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Editor's e-Note
New research published in Hypertension, an American Heart Association journal, indicates a link between periodontitis and high blood pressure. The study involved 250 adults with severe gum disease and 250 adults with healthy gums, all of whom were otherwise healthy. Individuals with gum disease were twice as likely to have systolic blood pressures higher than 140 mm Hg compared with individuals without gum disease.

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— Kate Jackson, editor
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Hypertension: What Does Gum Health Have to Do With It?

Adults with periodontitis, a severe gum infection, may be significantly more likely to have higher blood pressure compared with individuals who had healthy gums, according to new research published in Hypertension, an American Heart Association journal.

Previous studies have found an association between hypertension and periodontitis; however, research confirming the details of this association is scarce. Periodontitis is an infection of the gum tissues that hold teeth in place that can lead to progressive inflammation, bone loss, or tooth loss. Prevention and treatment of periodontitis is cost-effective and can lead to reduction of systemic markers of inflammation as well as improvement in function of the endothelium (thin membrane lining the inside of the heart and blood vessels).

“Patients with gum disease often present with elevated blood pressure, especially when there is active gingival inflammation, or bleeding of the gums,” says lead study author Eva Muñoz Aguilera, DDS, MClinDent, senior researcher at UCL Eastman Dental Institute in London, United Kingdom. “Elevated blood pressure is usually asymptomatic, and many individuals may be unaware that they are at increased risk of cardiovascular complications. We aimed to investigate the association between severe periodontitis and high blood pressure in healthy adults without a confirmed diagnosis of hypertension.”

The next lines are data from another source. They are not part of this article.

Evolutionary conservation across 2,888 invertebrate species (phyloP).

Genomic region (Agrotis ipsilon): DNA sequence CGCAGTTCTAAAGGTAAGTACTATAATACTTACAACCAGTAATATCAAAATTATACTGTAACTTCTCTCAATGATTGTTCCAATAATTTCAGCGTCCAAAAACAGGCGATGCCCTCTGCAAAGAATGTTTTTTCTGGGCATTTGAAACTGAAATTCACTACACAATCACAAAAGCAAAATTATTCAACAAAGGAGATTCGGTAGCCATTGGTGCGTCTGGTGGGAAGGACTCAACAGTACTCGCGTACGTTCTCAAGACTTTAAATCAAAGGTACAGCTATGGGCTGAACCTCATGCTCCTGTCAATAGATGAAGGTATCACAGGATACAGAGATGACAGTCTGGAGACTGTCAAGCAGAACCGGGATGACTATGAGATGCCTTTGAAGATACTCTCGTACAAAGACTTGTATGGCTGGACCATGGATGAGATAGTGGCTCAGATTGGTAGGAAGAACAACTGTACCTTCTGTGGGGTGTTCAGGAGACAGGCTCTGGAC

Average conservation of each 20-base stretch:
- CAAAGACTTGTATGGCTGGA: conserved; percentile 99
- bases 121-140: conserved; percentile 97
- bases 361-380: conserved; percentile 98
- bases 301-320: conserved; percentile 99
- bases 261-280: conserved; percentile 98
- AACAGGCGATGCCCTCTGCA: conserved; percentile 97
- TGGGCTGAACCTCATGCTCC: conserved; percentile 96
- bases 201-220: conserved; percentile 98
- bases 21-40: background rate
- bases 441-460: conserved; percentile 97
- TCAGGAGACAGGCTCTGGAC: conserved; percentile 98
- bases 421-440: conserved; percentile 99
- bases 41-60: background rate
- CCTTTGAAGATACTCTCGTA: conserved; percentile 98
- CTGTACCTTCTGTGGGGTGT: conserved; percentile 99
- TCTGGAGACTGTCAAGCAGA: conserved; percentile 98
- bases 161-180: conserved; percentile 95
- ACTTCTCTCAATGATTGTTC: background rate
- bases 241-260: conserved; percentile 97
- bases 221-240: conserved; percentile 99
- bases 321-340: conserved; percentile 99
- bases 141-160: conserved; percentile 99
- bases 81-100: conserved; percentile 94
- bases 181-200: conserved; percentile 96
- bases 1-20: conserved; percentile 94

The study included 250 adults with generalized, severe periodontitis (≥50% of teeth measured with gum infection) and a control group of 250 adults who did not have severe gum disease, all of whom were otherwise healthy and had no other chronic health conditions. The median age of the participants was 35 years, and 52.6% were female. The research was completed in collaboration with the department of dentistry at the Universitat Internacional de Catalunya in Barcelona, Spain.

All participants underwent comprehensive periodontal examinations including detailed measures of gum disease severity, such as full-mouth dental plaque, bleeding of the gums, and the depth of the infected gum pockets. Blood pressure assessments were measured three times for each participant to ensure accuracy. Fasting blood samples were also collected and analyzed for high levels of white blood cells and high sensitivity C-reactive protein (hsCRP), as both are markers of increased inflammation in the body. Additional information analyzed as confounders included family history of cardiovascular disease, age, body mass index, gender, ethnicity, smoking, and physical activity levels.

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